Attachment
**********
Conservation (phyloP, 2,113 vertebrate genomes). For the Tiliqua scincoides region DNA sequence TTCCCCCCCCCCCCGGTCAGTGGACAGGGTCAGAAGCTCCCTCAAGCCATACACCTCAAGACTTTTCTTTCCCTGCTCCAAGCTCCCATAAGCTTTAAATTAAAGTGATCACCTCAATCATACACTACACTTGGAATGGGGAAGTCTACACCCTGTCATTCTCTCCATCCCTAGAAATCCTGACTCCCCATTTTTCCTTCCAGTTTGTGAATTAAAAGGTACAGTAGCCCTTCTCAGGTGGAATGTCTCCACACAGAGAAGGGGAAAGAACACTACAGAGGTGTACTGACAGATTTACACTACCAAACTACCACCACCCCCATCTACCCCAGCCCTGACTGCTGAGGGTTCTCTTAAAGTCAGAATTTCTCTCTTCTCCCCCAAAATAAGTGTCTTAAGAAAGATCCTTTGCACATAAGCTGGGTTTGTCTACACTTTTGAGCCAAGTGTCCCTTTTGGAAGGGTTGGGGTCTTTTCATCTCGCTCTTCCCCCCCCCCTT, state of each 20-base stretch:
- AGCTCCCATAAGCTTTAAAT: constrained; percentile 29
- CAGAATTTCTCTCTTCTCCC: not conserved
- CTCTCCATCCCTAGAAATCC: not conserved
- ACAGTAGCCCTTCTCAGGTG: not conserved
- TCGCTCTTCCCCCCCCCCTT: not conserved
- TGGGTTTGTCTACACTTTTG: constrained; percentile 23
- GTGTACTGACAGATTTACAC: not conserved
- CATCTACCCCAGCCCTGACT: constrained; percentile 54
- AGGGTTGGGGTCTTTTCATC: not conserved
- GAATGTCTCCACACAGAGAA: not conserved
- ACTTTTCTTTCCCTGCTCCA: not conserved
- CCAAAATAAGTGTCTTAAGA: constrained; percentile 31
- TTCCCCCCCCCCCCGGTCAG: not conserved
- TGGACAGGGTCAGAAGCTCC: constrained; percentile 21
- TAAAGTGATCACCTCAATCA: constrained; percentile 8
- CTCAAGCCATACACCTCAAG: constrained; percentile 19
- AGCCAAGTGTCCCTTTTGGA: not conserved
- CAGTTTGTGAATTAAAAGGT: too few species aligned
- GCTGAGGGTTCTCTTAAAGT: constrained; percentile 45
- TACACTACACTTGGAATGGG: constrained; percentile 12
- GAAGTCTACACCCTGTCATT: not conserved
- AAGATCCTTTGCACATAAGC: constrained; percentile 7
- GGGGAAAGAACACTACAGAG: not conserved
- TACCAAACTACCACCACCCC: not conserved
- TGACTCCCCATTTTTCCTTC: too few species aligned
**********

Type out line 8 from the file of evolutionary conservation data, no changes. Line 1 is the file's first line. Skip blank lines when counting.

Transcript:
- GTGTACTGACAGATTTACAC: not conserved